Planning and Implementation

There’s still more to do even when you understand your customers’ needs. Doyle says business owners tend to jump into marketing without developing a strategy or message. “There are a lot of free resources online that can help in understanding how to structure this marketing stuff but, more so, how to make it effective,” he says. “And that almost always comes down to identifying some kind of unique position.”

However, as Clark learned, that takes some time and experience — and funds. “Unfortunately, there aren’t a lot of industry guidelines for what the marketing budget should be based upon a percentage of sales,” Clark says. “[In the beginning], the vendors were telling us to spend a lot and the advertising companies were trying to sell a lot. And really, at some level, it was like throwing spaghetti on the wall to see what sticks.”

Over time, Clark recognized The Spa & Sauna Company’s marketing strategy needed more dedicated attention. Around 2011, he hired a marketing firm to build a website and manage the company’s search engine optimization. About a year later, he hired marketing consultants to help build a CRM program for lead follow-up. In 2015, Clarke hired a full-time marketing manager, followed by a second person in spring 2018 to handle digital marketing and video.

Stevens’ marketing strategy is also totally different versus the early days. “We focus on having a consistent message across multiple forms of advertising and many platforms,” he says. Georgia Spa Company also has two full-time marketing managers on staff and an outside agency to manage the digital presence. “We have a marketing plan, and we spend a lot of marketing dollars to drive our success.”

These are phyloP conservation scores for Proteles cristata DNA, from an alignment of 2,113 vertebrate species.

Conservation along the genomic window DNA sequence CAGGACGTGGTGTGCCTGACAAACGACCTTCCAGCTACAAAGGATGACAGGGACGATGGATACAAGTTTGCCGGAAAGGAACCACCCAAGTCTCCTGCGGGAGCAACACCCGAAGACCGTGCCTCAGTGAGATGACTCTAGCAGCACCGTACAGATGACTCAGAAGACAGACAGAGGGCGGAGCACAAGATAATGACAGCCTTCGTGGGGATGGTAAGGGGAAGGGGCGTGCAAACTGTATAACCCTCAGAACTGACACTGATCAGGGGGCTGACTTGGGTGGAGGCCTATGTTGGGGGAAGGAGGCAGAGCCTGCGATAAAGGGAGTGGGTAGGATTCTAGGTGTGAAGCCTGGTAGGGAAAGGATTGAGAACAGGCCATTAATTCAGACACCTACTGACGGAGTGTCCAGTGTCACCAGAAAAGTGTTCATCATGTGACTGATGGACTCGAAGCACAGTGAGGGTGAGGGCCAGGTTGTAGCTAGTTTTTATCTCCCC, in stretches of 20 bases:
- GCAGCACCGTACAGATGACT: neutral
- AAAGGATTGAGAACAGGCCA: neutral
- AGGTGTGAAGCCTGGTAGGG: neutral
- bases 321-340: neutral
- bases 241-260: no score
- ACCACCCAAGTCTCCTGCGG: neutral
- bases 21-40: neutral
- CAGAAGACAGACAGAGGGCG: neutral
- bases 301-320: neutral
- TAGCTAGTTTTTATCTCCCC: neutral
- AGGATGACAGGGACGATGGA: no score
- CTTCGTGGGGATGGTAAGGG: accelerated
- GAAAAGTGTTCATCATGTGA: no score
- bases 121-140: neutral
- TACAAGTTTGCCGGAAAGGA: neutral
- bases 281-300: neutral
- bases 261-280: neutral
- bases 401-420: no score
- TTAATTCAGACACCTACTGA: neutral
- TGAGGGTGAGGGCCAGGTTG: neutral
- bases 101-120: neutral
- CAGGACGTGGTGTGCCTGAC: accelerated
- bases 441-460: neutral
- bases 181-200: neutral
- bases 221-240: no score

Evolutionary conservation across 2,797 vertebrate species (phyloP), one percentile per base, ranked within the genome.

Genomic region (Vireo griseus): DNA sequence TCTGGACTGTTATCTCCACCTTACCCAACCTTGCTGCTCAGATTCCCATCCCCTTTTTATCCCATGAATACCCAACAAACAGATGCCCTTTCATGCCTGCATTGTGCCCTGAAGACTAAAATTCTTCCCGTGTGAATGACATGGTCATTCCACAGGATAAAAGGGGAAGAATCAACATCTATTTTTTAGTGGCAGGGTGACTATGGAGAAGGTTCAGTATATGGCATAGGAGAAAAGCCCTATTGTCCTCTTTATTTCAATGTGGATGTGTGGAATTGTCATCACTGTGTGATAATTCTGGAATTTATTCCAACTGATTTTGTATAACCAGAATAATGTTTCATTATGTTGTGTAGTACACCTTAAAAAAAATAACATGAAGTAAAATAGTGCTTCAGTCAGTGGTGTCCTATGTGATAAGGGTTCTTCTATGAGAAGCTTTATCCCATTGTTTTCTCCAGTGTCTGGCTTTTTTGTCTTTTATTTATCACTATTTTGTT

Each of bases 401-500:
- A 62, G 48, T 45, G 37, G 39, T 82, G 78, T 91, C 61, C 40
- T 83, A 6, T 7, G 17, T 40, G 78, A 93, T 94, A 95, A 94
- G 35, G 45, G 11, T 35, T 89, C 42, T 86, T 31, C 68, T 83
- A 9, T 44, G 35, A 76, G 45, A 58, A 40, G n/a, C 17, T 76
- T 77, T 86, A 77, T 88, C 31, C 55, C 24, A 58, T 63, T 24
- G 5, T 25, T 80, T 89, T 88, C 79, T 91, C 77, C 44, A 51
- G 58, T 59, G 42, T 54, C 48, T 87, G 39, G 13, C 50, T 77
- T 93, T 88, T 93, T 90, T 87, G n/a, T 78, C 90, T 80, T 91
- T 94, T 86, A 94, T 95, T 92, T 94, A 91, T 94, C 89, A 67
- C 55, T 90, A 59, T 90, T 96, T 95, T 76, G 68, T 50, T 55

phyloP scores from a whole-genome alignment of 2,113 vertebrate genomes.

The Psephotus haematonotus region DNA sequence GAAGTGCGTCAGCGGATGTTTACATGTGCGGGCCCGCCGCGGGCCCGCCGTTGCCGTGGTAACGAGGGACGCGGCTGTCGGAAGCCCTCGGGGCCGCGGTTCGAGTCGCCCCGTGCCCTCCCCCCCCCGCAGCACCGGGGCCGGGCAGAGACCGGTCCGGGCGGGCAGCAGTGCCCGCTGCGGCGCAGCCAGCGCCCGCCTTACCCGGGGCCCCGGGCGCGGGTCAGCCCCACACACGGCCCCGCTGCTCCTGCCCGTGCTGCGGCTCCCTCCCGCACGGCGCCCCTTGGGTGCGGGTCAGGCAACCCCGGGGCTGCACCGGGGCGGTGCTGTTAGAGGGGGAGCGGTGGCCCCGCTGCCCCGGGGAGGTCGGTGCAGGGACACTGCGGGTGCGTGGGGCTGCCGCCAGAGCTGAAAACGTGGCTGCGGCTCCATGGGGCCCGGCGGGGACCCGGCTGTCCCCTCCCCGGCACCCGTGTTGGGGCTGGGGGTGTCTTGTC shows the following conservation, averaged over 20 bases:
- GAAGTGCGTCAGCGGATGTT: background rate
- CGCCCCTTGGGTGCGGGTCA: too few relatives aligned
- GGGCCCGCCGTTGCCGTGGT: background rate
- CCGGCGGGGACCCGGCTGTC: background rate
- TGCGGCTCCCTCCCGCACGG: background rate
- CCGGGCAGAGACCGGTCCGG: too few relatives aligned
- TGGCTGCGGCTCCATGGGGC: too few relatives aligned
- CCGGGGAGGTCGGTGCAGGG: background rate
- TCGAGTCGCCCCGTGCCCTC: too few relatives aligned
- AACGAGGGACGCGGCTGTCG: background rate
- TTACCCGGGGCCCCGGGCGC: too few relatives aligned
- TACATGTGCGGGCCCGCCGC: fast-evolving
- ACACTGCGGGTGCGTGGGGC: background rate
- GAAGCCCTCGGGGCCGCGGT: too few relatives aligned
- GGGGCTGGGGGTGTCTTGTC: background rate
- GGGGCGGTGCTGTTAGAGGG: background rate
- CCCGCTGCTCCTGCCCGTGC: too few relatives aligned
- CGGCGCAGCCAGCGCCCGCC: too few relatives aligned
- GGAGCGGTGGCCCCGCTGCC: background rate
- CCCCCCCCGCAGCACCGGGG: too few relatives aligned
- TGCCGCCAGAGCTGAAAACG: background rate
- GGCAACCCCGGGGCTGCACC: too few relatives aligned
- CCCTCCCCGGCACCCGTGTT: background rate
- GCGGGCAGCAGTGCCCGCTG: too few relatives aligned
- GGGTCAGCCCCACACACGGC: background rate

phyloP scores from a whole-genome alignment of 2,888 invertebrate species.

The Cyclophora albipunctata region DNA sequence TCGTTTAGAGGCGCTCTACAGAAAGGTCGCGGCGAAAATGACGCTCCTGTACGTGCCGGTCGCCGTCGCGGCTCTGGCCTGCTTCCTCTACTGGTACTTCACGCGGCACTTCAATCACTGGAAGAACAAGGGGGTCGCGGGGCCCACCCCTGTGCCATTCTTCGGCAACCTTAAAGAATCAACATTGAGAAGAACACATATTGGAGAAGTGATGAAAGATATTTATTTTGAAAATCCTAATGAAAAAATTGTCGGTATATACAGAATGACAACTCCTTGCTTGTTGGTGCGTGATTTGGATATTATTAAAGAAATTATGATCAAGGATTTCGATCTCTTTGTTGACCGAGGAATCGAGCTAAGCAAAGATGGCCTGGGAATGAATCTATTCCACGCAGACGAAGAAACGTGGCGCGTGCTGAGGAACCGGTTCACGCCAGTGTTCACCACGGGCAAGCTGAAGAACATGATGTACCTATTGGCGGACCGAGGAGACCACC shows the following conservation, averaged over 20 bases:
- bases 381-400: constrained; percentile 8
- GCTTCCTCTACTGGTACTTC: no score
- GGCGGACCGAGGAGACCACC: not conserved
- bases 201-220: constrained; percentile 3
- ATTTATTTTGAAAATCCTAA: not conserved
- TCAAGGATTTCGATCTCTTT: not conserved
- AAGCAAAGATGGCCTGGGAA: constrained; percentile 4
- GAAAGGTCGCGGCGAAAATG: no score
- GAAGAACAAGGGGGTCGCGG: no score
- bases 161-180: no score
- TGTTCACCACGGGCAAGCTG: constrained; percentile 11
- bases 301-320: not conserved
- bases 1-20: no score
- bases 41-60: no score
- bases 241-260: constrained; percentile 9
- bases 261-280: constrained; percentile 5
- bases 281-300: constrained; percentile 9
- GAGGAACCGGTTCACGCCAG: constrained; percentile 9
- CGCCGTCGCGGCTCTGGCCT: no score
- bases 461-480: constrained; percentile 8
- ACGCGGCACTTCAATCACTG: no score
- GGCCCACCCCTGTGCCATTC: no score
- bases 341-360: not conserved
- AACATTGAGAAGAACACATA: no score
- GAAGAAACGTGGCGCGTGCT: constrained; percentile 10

Clark recalls a panicked approach to the marketing strategy at first. “It used to be April and we’d say, ‘Hey, we’d better work on the marketing calendar because the spa season’s here,’ ” he says. “It’s hard to practice good forest management when you’re trying to save a tree that’s burning. We try to practice much better forest management now as opposed to the brush fire management we used to do.”

That forest management approach for The Spa and Sauna Company’s marketing strategy is much more involved now — with the 2019 marketing calendar planned in November 2018 during a team brainstorming session in what Clark calls the ‘war room.’ They line three walls with large whiteboards, spending each brainstorming session on a different area of the business and deciding what they want to do in the year ahead. Then they narrow it down to the two items on the list they know they can accomplish in the next 12 months.

Clarke says the company has seen more than 200 percent growth in just over five years, and he attributes much of that to the company’s implementation of a marketing strategy. “Part of it is admitting you don’t know everything and letting someone else take control of it,” he says of getting a dedicated marketing staff to carry out the management team’s plan.“Many small businesses don’t think that they can afford [to hire an expert], but they can’t afford not to market their company,” Stevens says. “It was told to me another way: A business without a sign is a sign there is no business. Our sign today is represented to the public [through a clear cut marketing strategy] in various forms in both traditional and digital advertising.”